Monday, May 9, 2011


Mark it down: 2011 is the year Kristen Wiig becomes a big-time Hollywood player. Greg Mottola's Paul was a good stepping stone for the up-and-coming actress, giving her a strong supporting role, but Bridesmaids (which she also co-wrote) puts her where she belongs: front and center. This film is an instant classic; it's charming, familiar yet slightly different, and - most importantly - hilarious. It's a turning point in Wiig's career, and after seeing her work here, I'm ready to see a Kristen Wiig comedy once a year for the next five.

Director: Paul Feig
Starring: Kristen Wiig, Maya Rudolph, Rose Byrne, Melissa McCarthy

Bridesmaids has been called a female version of The Hangover, but I think - and this may shock some of you - that this movie is actually funnier than Todd Phillips' 2009 comedy. There's a scene on a plane in Bridesmaids that I'd pit laugh-for-laugh against any comedy from the past few years, and if it didn't win, I guarantee it'd at least hold its own. The reason it works so well is the characters feel like real people; Wiig and co-writer Annie Mumolo put a lot of care into crafting this script, almost certainly drawing from some real experiences to populate this universe with great moments that toe the line between the believable and the outlandish. The film adheres to a lot of romantic comedy conventions, but don't let that scare you away - it never feels tired or boring. This is a rom-com for the Apatow crowd, and way heavier on the "com" than the "rom". 

Director Paul Feig seems a bit unsure of the pacing at the end of the second act, but this can be excused for a director who hasn't worked much in film. (Feig cut his teeth directing episodes of some of my favorite shows: "Parks and Recreation", "Arrested Development", "The Office""Freaks and Geeks""30 Rock", and "Mad Men" to name a few.) Visually, the movie looks about how you'd expect, and there's no flashiness behind the camera here. He allows the cast (mostly women, a rarity in Hollywood these days) to take on the pressure of carrying the film, relying on performance over panache. It's a wise decision; this is the type of movie that will age very well, thanks in no small part to the strong script and fantastic delivery from some of Hollywood's emerging new talent.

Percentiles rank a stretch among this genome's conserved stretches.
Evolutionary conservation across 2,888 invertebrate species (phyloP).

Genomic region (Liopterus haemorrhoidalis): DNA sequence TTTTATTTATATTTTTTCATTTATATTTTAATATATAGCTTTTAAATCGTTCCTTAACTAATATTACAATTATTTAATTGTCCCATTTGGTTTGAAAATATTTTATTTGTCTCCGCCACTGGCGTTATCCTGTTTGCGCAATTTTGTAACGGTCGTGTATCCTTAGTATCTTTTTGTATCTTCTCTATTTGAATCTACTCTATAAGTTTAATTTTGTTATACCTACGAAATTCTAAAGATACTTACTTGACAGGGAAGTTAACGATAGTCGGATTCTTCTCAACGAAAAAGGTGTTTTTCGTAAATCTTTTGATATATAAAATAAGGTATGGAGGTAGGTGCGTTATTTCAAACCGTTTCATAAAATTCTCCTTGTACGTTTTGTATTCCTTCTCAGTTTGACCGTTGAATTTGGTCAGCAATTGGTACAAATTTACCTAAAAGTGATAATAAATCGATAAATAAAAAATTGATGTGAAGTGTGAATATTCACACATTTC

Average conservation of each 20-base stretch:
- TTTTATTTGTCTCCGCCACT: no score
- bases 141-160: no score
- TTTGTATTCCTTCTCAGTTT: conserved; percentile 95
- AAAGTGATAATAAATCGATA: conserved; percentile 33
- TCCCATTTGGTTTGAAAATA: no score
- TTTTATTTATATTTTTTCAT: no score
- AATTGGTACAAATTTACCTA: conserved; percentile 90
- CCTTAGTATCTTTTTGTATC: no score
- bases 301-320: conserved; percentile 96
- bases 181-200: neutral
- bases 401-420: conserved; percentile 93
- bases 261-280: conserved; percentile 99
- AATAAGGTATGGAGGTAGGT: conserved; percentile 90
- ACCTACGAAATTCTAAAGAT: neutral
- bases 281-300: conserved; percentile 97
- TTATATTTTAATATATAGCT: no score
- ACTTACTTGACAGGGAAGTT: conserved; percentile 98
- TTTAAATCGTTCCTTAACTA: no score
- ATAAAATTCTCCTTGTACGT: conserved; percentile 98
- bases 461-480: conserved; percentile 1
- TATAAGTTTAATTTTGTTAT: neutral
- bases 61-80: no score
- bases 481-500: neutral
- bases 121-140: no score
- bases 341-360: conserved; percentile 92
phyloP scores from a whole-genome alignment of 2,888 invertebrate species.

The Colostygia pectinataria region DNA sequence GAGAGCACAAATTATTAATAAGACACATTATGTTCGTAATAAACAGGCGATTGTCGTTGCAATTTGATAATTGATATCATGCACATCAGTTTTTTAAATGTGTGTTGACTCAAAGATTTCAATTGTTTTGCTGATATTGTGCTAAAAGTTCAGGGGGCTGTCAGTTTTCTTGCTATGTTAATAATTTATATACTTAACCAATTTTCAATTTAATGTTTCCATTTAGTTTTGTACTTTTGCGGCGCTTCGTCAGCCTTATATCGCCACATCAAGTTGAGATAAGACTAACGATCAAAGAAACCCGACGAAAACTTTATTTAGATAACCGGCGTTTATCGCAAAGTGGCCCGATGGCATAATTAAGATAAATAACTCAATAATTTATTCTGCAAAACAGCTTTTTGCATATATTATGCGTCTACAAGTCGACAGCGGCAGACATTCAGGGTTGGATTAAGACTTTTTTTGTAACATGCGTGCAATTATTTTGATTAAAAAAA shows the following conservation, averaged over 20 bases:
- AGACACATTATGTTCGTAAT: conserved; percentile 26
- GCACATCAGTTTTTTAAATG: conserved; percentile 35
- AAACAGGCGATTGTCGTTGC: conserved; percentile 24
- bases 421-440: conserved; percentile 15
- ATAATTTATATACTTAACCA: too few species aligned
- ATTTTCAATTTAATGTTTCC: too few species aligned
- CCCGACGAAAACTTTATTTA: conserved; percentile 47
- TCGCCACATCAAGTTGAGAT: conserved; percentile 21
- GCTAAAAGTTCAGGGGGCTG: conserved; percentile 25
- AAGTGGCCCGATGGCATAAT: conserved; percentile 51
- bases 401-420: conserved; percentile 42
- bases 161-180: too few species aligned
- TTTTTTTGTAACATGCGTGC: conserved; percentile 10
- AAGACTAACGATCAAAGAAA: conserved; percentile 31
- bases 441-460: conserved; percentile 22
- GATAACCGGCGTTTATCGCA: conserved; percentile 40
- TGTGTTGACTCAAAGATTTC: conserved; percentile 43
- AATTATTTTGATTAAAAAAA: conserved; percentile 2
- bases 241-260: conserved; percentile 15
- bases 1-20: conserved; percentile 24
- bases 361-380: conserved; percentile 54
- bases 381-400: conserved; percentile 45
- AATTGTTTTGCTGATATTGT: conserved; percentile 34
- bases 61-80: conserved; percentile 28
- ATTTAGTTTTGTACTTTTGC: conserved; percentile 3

Wiig is exceptional, a born leading lady. Both she and co-star Maya Rudolph are fairly well-known for their work on "Saturday Night Live", and though both have dabbled in film before, neither one of them has been better (or funnier) than they are here. Ellie Kemper (Mystery Team, Erin from "The Office") essentially plays a female version of Jack McBrayer's sheltered character from another Apatow production, Forgetting Sarah Marshall. She has a tiny part, but she's easy to watch. Rose Byrne is also making a bigger name for herself these days, and is great as Rudolph's bitchy high class new friend.

As great as these cast members are, it's Melissa McCarthy who absolutely steals the show. She plays Megan, one of the funniest characters in recent memory: a belching, foul-mouthed, sex-crazed force of nature. McCarthy is hysterical throughout the entire film, and she's definitely someone to keep an eye on in the years to come. I honestly wouldn't be surprised if she got her own spin-off movie from this, kind of a parallel to Get Him to the Greek.

If none of the above convinces you to see Bridesmaids, there's a musical cameo at the end that upstages Harold and Kumar Go to White Castle (that's a huge hint, but I won't spoil it directly). I'm fully expecting this to be one of the top comedies of 2011, so don't miss out on this one. And if I haven't made it clear enough to the gentlemen out there: despite some below-average trailers, if you're a fan of the Apatow style of comedy, you'll dig this. Until next time...

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